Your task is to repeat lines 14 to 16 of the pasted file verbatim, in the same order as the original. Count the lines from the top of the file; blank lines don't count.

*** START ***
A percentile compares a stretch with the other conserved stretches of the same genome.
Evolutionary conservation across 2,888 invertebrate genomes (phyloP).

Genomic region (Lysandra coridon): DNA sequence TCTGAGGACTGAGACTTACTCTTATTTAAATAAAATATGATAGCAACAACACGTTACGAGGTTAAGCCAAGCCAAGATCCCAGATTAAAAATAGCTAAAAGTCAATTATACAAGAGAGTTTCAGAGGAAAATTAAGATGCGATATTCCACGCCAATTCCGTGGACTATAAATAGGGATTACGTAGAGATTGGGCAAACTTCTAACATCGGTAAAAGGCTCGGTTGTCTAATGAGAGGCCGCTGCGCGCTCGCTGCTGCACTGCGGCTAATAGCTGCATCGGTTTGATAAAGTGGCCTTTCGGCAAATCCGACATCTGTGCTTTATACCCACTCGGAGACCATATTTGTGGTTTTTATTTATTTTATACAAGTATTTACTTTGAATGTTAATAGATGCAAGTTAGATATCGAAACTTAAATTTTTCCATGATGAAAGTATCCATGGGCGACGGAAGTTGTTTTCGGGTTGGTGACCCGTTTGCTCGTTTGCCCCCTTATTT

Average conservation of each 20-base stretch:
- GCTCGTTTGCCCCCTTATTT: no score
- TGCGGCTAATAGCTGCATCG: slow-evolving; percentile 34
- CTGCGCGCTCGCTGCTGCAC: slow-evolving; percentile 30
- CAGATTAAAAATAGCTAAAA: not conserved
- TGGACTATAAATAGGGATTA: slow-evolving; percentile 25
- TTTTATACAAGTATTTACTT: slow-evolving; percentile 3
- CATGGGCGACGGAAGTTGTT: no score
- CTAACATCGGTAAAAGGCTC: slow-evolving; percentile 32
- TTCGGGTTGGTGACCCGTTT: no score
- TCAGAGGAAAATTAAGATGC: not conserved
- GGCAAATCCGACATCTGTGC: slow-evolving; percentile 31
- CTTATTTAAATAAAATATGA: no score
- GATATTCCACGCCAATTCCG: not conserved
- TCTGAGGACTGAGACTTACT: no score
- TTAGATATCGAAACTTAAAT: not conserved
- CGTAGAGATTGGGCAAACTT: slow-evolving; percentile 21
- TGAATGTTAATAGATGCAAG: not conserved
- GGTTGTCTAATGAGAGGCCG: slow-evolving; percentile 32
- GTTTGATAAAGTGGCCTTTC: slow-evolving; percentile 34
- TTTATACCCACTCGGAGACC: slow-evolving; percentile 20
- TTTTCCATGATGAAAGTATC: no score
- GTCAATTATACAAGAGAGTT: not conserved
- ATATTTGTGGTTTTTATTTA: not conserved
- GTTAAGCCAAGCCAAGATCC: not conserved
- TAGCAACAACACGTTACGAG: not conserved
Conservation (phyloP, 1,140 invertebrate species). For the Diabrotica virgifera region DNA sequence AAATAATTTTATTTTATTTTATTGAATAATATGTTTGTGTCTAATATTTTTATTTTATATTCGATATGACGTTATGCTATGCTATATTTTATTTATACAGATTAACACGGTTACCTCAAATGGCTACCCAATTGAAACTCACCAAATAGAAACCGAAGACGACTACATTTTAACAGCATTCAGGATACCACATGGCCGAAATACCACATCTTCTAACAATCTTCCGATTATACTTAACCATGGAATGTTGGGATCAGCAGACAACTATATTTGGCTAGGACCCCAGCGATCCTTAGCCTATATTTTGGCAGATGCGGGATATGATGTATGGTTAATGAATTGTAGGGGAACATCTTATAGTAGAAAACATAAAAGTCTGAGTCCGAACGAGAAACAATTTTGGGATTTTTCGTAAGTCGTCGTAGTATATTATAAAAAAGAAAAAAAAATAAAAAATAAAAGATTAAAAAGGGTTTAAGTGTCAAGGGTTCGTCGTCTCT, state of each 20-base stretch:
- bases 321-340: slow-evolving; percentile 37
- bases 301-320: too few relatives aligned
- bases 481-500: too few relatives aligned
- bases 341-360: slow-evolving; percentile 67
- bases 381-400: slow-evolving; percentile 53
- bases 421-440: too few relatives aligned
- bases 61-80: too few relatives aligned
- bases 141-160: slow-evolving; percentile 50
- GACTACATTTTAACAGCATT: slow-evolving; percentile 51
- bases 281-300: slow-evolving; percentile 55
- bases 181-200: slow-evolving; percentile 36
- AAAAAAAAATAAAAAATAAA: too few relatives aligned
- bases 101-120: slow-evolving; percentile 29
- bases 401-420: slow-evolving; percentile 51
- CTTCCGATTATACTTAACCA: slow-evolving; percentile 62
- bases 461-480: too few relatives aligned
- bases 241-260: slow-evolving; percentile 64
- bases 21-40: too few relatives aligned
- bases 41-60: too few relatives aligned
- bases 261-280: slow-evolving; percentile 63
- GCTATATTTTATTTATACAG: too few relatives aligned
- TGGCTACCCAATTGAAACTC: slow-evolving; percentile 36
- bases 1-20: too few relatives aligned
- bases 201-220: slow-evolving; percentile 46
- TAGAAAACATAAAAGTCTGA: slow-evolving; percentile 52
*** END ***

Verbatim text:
- TCAGAGGAAAATTAAGATGC: not conserved
- GGCAAATCCGACATCTGTGC: slow-evolving; percentile 31
- CTTATTTAAATAAAATATGA: no score